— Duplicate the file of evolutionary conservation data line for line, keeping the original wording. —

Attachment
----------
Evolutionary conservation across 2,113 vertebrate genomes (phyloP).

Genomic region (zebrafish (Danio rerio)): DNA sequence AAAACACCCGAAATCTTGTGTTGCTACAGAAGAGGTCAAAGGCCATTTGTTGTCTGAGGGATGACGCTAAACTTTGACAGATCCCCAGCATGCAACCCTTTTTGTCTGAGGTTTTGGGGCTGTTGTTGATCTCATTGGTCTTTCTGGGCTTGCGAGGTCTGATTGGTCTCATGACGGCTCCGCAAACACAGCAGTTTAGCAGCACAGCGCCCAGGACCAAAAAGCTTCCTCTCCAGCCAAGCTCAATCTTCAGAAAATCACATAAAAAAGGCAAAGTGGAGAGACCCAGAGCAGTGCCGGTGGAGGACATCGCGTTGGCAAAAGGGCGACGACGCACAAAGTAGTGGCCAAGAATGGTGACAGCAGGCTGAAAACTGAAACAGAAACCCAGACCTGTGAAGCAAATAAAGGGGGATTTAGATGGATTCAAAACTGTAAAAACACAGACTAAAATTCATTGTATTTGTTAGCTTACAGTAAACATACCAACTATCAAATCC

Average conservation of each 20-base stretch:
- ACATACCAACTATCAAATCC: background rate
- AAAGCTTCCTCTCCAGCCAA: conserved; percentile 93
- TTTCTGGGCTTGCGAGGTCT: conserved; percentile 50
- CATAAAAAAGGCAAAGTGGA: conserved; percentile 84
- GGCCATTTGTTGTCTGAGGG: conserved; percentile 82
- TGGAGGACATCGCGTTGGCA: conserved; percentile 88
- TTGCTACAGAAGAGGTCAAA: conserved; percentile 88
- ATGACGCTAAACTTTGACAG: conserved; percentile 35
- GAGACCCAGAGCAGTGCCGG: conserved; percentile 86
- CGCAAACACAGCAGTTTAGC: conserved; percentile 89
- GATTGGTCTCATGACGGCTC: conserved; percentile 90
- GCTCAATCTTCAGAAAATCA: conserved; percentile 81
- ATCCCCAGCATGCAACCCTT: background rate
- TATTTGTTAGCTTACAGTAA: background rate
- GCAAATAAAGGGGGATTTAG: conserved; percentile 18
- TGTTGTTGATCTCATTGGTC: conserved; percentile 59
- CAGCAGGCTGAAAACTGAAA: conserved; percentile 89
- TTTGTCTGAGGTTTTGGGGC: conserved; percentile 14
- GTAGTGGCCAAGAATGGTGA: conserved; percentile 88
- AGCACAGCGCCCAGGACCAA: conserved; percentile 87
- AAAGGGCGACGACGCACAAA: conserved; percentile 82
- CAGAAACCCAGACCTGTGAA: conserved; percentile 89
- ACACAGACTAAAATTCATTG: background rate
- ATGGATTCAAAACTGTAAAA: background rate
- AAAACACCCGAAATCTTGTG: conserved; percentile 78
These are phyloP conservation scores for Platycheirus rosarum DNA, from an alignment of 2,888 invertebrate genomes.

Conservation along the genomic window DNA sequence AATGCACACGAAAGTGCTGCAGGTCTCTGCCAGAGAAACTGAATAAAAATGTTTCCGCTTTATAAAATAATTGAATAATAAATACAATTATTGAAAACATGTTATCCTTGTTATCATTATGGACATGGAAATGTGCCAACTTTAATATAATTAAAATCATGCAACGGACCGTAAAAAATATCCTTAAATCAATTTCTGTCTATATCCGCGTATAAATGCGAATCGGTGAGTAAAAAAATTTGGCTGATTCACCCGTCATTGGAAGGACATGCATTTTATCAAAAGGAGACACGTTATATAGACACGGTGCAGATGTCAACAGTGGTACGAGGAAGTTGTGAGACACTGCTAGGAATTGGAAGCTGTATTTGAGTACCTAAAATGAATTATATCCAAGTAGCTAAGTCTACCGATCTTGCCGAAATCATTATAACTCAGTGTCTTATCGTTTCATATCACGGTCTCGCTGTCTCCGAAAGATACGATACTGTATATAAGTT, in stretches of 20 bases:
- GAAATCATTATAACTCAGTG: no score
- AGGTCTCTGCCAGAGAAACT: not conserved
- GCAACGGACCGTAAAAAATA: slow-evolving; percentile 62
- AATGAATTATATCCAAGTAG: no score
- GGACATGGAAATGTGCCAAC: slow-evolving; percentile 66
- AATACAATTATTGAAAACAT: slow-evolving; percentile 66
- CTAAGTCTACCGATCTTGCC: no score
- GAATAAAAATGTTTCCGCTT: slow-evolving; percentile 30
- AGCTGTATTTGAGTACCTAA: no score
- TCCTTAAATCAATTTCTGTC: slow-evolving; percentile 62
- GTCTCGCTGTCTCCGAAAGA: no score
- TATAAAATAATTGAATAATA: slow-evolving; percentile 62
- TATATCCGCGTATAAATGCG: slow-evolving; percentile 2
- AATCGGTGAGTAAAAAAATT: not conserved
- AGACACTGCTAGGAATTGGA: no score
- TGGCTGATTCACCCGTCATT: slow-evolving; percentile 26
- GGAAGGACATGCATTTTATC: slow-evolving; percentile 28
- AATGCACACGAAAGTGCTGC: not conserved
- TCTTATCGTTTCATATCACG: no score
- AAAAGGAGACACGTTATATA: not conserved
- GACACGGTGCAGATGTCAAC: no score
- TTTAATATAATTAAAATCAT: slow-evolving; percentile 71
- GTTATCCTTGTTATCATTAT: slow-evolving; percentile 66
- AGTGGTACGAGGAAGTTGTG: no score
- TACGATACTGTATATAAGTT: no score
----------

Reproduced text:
Evolutionary conservation across 2,113 vertebrate genomes (phyloP).

Genomic region (zebrafish (Danio rerio)): DNA sequence AAAACACCCGAAATCTTGTGTTGCTACAGAAGAGGTCAAAGGCCATTTGTTGTCTGAGGGATGACGCTAAACTTTGACAGATCCCCAGCATGCAACCCTTTTTGTCTGAGGTTTTGGGGCTGTTGTTGATCTCATTGGTCTTTCTGGGCTTGCGAGGTCTGATTGGTCTCATGACGGCTCCGCAAACACAGCAGTTTAGCAGCACAGCGCCCAGGACCAAAAAGCTTCCTCTCCAGCCAAGCTCAATCTTCAGAAAATCACATAAAAAAGGCAAAGTGGAGAGACCCAGAGCAGTGCCGGTGGAGGACATCGCGTTGGCAAAAGGGCGACGACGCACAAAGTAGTGGCCAAGAATGGTGACAGCAGGCTGAAAACTGAAACAGAAACCCAGACCTGTGAAGCAAATAAAGGGGGATTTAGATGGATTCAAAACTGTAAAAACACAGACTAAAATTCATTGTATTTGTTAGCTTACAGTAAACATACCAACTATCAAATCC

Average conservation of each 20-base stretch:
- ACATACCAACTATCAAATCC: background rate
- AAAGCTTCCTCTCCAGCCAA: conserved; percentile 93
- TTTCTGGGCTTGCGAGGTCT: conserved; percentile 50
- CATAAAAAAGGCAAAGTGGA: conserved; percentile 84
- GGCCATTTGTTGTCTGAGGG: conserved; percentile 82
- TGGAGGACATCGCGTTGGCA: conserved; percentile 88
- TTGCTACAGAAGAGGTCAAA: conserved; percentile 88
- ATGACGCTAAACTTTGACAG: conserved; percentile 35
- GAGACCCAGAGCAGTGCCGG: conserved; percentile 86
- CGCAAACACAGCAGTTTAGC: conserved; percentile 89
- GATTGGTCTCATGACGGCTC: conserved; percentile 90
- GCTCAATCTTCAGAAAATCA: conserved; percentile 81
- ATCCCCAGCATGCAACCCTT: background rate
- TATTTGTTAGCTTACAGTAA: background rate
- GCAAATAAAGGGGGATTTAG: conserved; percentile 18
- TGTTGTTGATCTCATTGGTC: conserved; percentile 59
- CAGCAGGCTGAAAACTGAAA: conserved; percentile 89
- TTTGTCTGAGGTTTTGGGGC: conserved; percentile 14
- GTAGTGGCCAAGAATGGTGA: conserved; percentile 88
- AGCACAGCGCCCAGGACCAA: conserved; percentile 87
- AAAGGGCGACGACGCACAAA: conserved; percentile 82
- CAGAAACCCAGACCTGTGAA: conserved; percentile 89
- ACACAGACTAAAATTCATTG: background rate
- ATGGATTCAAAACTGTAAAA: background rate
- AAAACACCCGAAATCTTGTG: conserved; percentile 78
These are phyloP conservation scores for Platycheirus rosarum DNA, from an alignment of 2,888 invertebrate genomes.

Conservation along the genomic window DNA sequence AATGCACACGAAAGTGCTGCAGGTCTCTGCCAGAGAAACTGAATAAAAATGTTTCCGCTTTATAAAATAATTGAATAATAAATACAATTATTGAAAACATGTTATCCTTGTTATCATTATGGACATGGAAATGTGCCAACTTTAATATAATTAAAATCATGCAACGGACCGTAAAAAATATCCTTAAATCAATTTCTGTCTATATCCGCGTATAAATGCGAATCGGTGAGTAAAAAAATTTGGCTGATTCACCCGTCATTGGAAGGACATGCATTTTATCAAAAGGAGACACGTTATATAGACACGGTGCAGATGTCAACAGTGGTACGAGGAAGTTGTGAGACACTGCTAGGAATTGGAAGCTGTATTTGAGTACCTAAAATGAATTATATCCAAGTAGCTAAGTCTACCGATCTTGCCGAAATCATTATAACTCAGTGTCTTATCGTTTCATATCACGGTCTCGCTGTCTCCGAAAGATACGATACTGTATATAAGTT, in stretches of 20 bases:
- GAAATCATTATAACTCAGTG: no score
- AGGTCTCTGCCAGAGAAACT: not conserved
- GCAACGGACCGTAAAAAATA: slow-evolving; percentile 62
- AATGAATTATATCCAAGTAG: no score
- GGACATGGAAATGTGCCAAC: slow-evolving; percentile 66
- AATACAATTATTGAAAACAT: slow-evolving; percentile 66
- CTAAGTCTACCGATCTTGCC: no score
- GAATAAAAATGTTTCCGCTT: slow-evolving; percentile 30
- AGCTGTATTTGAGTACCTAA: no score
- TCCTTAAATCAATTTCTGTC: slow-evolving; percentile 62
- GTCTCGCTGTCTCCGAAAGA: no score
- TATAAAATAATTGAATAATA: slow-evolving; percentile 62
- TATATCCGCGTATAAATGCG: slow-evolving; percentile 2
- AATCGGTGAGTAAAAAAATT: not conserved
- AGACACTGCTAGGAATTGGA: no score
- TGGCTGATTCACCCGTCATT: slow-evolving; percentile 26
- GGAAGGACATGCATTTTATC: slow-evolving; percentile 28
- AATGCACACGAAAGTGCTGC: not conserved
- TCTTATCGTTTCATATCACG: no score
- AAAAGGAGACACGTTATATA: not conserved
- GACACGGTGCAGATGTCAAC: no score
- TTTAATATAATTAAAATCAT: slow-evolving; percentile 71
- GTTATCCTTGTTATCATTAT: slow-evolving; percentile 66
- AGTGGTACGAGGAAGTTGTG: no score
- TACGATACTGTATATAAGTT: no score